First of all – it’s quite average book. In its heart it’s a very generic fantasy adventure. Small team of heroes gathers up and goes on a mission to retrieve a very important artifact. The characters are flat and they’re constantly falling into various cliches. For instance, If you see the norn he/she will be boasting and swinging the axe. The asura will tell everyone around how smart he is and then toss some fancy gadgets… You got the idea.
Also the characters quarrel with each other like a small kids – and that’s just annoying. Strange to see such type of behavior from seasoned veterans. It’s a pity that there are no tries to create a character with thinking outside of the box. And that’s why heroes’ actions are very predictable.
The story has some unpredictable twists, though. Several time I was surprised by unexpected things suddenly happening all around the main team. I think that’s saved the book from being poor reading and keeps it at so-so level.
Close similarity between the charr military order and modern human armies also disturbed me. Standard “Sir, yes, sir!” answer – that’s not what I expect to hear from harsh feline soldiers.
However, despite my criticism I’ve enjoyed the novel. I picked it up hoping to read lore-wise introduction to Guild Wars 2. This book does very well. Actually, it’s more like brief lore guide tied with fantasy adventure rather than pure fantasy fiction.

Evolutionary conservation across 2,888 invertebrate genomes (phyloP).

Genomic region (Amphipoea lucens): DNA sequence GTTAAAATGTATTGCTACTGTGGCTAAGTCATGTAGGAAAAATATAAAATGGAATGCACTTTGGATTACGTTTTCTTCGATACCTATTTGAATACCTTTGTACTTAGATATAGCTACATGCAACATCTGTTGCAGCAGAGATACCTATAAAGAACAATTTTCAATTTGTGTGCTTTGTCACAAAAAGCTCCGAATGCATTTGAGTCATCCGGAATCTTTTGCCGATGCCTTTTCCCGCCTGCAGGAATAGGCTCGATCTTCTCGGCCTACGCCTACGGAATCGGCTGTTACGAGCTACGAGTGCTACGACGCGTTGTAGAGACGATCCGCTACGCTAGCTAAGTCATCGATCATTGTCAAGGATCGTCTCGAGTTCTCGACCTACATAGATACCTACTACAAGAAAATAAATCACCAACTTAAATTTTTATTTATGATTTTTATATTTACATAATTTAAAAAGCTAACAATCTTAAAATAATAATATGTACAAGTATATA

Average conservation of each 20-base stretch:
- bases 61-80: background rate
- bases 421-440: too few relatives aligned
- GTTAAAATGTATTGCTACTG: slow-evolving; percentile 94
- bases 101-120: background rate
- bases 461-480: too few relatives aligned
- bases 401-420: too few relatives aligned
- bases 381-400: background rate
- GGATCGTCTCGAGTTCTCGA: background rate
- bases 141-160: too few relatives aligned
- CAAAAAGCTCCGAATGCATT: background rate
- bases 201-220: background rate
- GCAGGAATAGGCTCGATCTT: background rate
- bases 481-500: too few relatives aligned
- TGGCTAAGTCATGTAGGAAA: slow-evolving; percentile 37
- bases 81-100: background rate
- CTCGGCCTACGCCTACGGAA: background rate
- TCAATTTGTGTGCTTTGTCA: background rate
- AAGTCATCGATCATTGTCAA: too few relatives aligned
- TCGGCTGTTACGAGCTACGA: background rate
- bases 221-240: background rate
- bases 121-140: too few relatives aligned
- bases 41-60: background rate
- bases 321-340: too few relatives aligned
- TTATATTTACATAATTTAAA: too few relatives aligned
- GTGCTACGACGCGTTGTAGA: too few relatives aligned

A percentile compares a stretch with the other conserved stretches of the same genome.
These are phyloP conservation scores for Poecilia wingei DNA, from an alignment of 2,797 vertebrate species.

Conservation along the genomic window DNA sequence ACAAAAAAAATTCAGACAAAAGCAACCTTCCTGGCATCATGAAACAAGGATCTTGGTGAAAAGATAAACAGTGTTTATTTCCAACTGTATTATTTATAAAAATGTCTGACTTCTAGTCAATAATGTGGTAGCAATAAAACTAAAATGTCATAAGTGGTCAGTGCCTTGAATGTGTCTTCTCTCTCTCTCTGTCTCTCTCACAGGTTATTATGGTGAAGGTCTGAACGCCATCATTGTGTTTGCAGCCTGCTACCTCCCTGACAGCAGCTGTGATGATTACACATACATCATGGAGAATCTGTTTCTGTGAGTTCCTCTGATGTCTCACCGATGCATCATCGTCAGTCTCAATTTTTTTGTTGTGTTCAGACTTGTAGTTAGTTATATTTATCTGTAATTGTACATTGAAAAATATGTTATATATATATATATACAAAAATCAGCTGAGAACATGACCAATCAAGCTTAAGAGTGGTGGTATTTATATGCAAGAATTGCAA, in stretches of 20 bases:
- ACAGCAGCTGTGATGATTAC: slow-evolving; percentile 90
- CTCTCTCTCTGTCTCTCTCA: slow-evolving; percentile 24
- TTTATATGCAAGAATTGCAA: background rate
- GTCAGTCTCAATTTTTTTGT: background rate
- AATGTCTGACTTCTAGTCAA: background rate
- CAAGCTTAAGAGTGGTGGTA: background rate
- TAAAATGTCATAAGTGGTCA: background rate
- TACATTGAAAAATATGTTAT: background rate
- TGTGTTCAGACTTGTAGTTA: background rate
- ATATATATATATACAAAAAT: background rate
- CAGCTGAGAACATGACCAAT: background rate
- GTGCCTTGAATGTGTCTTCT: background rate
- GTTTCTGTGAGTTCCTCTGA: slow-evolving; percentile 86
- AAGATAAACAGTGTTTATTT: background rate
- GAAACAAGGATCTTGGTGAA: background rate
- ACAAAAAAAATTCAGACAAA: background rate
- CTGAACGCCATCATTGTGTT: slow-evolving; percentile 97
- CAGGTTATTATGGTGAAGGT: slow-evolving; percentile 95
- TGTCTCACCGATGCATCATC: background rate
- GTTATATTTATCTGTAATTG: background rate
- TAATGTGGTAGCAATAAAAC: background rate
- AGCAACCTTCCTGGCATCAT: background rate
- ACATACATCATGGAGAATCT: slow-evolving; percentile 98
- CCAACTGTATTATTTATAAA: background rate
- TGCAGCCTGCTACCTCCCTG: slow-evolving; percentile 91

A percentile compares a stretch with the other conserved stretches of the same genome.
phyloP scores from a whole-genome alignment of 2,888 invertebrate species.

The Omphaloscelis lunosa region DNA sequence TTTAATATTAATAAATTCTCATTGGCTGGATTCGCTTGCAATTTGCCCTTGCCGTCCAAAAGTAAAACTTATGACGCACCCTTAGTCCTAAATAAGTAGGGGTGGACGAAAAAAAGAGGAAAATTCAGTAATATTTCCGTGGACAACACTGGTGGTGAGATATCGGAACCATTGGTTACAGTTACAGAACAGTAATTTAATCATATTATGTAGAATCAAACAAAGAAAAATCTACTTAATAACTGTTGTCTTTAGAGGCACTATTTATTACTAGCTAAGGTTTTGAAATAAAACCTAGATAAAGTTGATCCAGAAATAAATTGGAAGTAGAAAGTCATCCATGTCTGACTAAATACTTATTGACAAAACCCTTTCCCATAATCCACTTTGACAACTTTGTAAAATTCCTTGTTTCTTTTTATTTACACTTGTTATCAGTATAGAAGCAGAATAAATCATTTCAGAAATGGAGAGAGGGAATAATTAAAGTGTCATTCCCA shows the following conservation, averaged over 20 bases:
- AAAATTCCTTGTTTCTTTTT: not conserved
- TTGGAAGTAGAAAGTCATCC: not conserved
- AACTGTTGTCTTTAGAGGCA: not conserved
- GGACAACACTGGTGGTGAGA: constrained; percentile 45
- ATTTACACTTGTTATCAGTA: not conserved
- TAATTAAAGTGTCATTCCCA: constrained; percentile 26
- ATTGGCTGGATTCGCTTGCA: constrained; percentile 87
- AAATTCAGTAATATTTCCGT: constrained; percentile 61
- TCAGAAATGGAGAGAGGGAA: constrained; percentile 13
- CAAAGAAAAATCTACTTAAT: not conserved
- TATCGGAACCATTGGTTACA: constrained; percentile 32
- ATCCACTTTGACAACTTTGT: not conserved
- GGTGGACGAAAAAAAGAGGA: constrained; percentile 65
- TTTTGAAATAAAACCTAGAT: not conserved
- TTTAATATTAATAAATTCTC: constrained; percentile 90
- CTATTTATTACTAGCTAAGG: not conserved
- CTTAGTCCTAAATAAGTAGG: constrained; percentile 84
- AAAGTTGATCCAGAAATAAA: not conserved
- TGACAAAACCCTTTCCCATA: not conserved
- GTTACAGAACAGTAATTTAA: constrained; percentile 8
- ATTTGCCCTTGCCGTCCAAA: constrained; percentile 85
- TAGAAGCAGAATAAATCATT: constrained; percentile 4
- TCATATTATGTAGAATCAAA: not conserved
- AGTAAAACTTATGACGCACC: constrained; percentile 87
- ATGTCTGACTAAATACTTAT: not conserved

Every new character, place and history event mentioned on the novel pages leads to small story and tells you something about the Guild Wars 2 setting. There are short introduction for every race (with emphasis on charrs and humans), two versions of Foefire legend (from human and charr perspective), brief tourists guides to Lion’s Arch, Divinity’s Reach and Ebonhawke, etc. And of course there is a dead city of Ascalon filled with ghosts.
To be honest, there is nothing in this book that you cannot dig from official Guild Wars 2 wiki. Actually, the wiki is more comprehensive than three or five novels like this combined. But I found that learning game lore by reading adventure story is much convenient than reading the cold formal wiki entries.
So, if you want to know more about the Guild Wars 2 setting and learn some information about the events of original Guild Wars: Prophecies campaign – I can recommend this book. Not as thrilling fiction but as good newbie lore guide.
But if you already know a lot about the Tyria – skip it.